The numbers lately have been staggering: 145,000; 13.9 million; 40 million. I'm speaking, of course, of the recent rash of "data loss" -- the innocuous term for "millions of accounts containing personal data being exposed to the wrong eyes." Whether it's MasterCard, ChoicePoint, LexisNexis, Bank of America, Wachovia, Stanford or the University of California at Berkeley, the expanse of this problem has quickly become stunning.
Set aside for a moment the debate about why, all of a sudden, we're hearing about all of this. Instead, focus on the reasons behind the data loss: physical tapes lost in transit, hackers, malicious insiders, bad network security practices. Notice that the reasons behind the loss are all over the map. We're told the solution is better network security, better encryption, better corporate safeguards, and better "data protection." Of course, all of these "solutions" are a bit specious, as they're always accompanied by the corporate lawyer caveat, "we cannot guarantee that this won't happen again."
All of this will ultimately result in some bloated piece of federal legislation around "data privacy and protection" that will impose new restrictions on corporate security practices and result in a wave of new spending on IT solutions to help solve that problem. But will we have solved it, really?
I don't think so.
In the end, this "data loss" problem isn't really about data loss, data protection or data safeguarding at all. That, my friends, is a red herring. The real question to be asked is: Why do all of these corporations need to store all of this personal data in the first place? Why does my credit card company need to store my social security number? Why does Amazon need to store my credit card number? Why shouldn't every company store only what I tell them they can store? And why shouldn't the data that they store be as little as they possibly need to conduct business?
Assuming that there's even a smidgen of validity in my line of questioning, the next question becomes how -- how do we go about making the possibility behind these questions a reality?
Enter two concepts: federated identity and the identity metasystem.
Much has been said or written about federated identity, but I'd like to ground federated identity in one simple statement: Federated identity is an infrastructure that makes security follow the transaction. It does this by making the identity associated with the transaction "portable" across heterogeneous security domains. In short, federated identity (whether it's SAML, Liberty Alliance or WS-Federation) is building the infrastructure necessary for identities to move around securely.
Identity metasystem is a newer concept -- one that has been developed out of what can only be called community conversations that have occurred around Kim Cameron's weblog. In short, the identity metasystem is a conceptual backplane that would allow the individual to have fine-grained control over which "attributes" or "claims" are presented and/or stored about him - where an "attribute" or "claim" could be anything from birthday to credit card number to favorite color. The identity metasystem is really a framework for individual control and presentation of identity data.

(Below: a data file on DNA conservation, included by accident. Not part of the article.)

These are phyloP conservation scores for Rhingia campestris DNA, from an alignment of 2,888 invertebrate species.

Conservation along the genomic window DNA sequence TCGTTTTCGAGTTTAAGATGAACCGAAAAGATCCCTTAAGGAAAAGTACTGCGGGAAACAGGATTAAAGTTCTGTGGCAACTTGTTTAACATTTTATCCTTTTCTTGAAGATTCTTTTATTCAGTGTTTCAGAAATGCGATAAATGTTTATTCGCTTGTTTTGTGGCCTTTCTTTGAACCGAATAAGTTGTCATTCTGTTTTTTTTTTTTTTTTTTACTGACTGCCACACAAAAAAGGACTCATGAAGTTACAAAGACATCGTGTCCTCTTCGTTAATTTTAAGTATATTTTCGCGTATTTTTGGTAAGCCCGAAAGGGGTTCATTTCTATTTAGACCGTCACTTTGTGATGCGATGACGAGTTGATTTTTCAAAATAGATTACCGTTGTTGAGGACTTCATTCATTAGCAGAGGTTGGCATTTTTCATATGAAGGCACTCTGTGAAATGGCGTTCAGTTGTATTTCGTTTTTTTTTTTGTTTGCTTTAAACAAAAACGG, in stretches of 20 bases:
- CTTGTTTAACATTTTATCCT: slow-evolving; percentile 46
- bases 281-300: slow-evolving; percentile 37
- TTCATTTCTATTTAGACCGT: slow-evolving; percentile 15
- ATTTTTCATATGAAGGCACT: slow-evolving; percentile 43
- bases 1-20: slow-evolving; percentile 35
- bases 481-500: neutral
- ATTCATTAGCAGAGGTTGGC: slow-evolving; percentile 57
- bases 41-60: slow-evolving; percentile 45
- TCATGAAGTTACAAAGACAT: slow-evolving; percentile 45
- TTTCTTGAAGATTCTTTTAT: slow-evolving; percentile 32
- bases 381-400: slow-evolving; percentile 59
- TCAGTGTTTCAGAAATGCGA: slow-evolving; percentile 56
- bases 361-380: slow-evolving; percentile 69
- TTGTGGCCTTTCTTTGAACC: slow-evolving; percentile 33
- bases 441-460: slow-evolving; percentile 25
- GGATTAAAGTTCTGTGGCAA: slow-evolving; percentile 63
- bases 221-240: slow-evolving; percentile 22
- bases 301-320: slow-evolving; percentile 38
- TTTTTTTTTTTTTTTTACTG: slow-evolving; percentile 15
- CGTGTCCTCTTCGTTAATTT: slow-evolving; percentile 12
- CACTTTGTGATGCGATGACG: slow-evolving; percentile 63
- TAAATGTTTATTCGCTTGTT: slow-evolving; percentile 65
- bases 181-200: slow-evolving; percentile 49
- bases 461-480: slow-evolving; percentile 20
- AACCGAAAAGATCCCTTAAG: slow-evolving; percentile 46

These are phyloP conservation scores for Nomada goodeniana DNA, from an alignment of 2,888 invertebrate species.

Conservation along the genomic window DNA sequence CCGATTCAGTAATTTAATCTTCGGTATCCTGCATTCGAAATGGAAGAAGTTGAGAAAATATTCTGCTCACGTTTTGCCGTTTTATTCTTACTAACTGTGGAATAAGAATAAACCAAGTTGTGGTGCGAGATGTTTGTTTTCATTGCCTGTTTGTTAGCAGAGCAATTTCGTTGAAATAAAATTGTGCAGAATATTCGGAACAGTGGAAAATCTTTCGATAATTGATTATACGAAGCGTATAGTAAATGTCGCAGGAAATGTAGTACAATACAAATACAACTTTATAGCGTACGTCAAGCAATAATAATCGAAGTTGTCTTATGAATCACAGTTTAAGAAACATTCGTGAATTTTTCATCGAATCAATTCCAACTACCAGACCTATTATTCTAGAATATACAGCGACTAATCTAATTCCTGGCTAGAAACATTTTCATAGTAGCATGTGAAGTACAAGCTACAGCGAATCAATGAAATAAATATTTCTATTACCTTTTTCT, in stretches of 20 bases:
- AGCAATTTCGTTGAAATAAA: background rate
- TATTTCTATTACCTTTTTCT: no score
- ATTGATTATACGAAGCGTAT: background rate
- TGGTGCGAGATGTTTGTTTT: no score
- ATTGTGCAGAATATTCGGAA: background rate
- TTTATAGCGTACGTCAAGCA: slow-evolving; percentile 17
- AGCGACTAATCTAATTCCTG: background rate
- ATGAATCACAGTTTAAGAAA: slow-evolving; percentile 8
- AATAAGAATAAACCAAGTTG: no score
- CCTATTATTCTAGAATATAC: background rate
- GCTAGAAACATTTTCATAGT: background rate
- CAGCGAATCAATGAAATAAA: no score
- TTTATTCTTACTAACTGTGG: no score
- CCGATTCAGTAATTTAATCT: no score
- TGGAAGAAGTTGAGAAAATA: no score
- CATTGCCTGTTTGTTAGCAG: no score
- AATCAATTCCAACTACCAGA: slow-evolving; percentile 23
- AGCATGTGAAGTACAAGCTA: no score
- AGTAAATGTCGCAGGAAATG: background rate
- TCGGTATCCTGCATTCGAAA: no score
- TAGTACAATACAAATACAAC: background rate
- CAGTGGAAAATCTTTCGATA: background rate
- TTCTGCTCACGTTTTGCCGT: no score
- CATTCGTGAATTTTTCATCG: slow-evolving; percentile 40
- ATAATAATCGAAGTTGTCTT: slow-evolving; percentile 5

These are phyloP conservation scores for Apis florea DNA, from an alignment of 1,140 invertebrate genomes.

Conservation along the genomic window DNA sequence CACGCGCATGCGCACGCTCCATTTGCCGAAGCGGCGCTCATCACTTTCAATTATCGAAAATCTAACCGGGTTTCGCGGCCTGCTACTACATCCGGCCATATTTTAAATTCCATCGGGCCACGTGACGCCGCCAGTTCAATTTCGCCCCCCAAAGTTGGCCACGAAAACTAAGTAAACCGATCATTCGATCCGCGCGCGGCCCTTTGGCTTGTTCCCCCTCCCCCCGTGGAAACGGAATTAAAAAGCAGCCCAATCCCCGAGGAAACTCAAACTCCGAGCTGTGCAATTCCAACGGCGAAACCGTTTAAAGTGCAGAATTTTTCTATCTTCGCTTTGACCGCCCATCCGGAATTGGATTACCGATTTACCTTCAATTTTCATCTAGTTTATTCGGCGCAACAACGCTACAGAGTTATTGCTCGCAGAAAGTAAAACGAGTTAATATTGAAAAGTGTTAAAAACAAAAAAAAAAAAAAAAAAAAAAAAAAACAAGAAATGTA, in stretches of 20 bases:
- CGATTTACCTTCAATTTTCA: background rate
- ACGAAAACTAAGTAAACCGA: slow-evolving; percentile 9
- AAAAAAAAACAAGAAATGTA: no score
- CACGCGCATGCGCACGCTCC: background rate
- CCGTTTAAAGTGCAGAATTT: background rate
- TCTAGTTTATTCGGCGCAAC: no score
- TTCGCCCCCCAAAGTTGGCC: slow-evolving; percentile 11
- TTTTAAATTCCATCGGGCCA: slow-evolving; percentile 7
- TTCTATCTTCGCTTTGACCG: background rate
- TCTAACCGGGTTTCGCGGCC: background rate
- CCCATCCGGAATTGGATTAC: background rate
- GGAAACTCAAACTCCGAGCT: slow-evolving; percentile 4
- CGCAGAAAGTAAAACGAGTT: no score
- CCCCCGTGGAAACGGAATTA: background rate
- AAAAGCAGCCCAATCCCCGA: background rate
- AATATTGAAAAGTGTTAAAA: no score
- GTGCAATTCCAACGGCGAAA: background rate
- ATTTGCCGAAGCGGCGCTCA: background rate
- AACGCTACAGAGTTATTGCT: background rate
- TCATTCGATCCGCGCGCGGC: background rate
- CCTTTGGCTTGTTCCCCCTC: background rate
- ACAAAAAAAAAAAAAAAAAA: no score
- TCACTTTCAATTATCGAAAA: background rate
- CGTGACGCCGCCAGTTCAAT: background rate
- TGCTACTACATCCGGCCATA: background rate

Taken together, federated identity (the infrastructure) and the identity metasystem (the control and presentation) present a fairly complete path by which the true problems of "data protection" can be addressed. These two pieces, taken together, would give individuals control over their digital identity in ways that they have not experienced to this date.
Today, as an end user, when I go to Amazon to make a purchase, they ask for, receive and store my credit card number. In a future of federated identity and the identity metasystem, I would go to Amazon to make a purchase and grant Amazon the permission to seek a one-time use of my credit card. This permission could be presented to my credit card company, who could then charge my account. Amazon would no longer have a need to store (or even see) my credit card number at all.
In a federated metasystem future, I could have control over which attributes are stored where. I could grant permission to companies to access attributes without storing (or, in some cases, even seeing) them. And I could decide which portions of my digital identity would be presented in which contexts.
In a federated metasystem future, we would have laid the necessary digital plumbing to make security follow each and every transaction -- and we would have done so by giving individuals control over the presentation of their identities.
In a federated metasystem future, we would be a lot closer to a web of electronic commerce that protected you, me and the companies we interact with.
In a federated metasystem future, we would have actually moved toward solving the problems around personal data. In the meantime, however, we'll hear a lot about "data protection," "corporate safeguards," and "legislative initiatives."
[Editor's Note: Eric Norlin has been involved in federated identity since he joined Ping Identity 19 days after Andre Durand founded it. Ping Identity has gone on to become a leader in federated identity and an early mover around the Identity Metasystem - demonstrating an open source Java version interoperating with Microsoft's InfoCard implementation at the May 2005 Digital ID World.]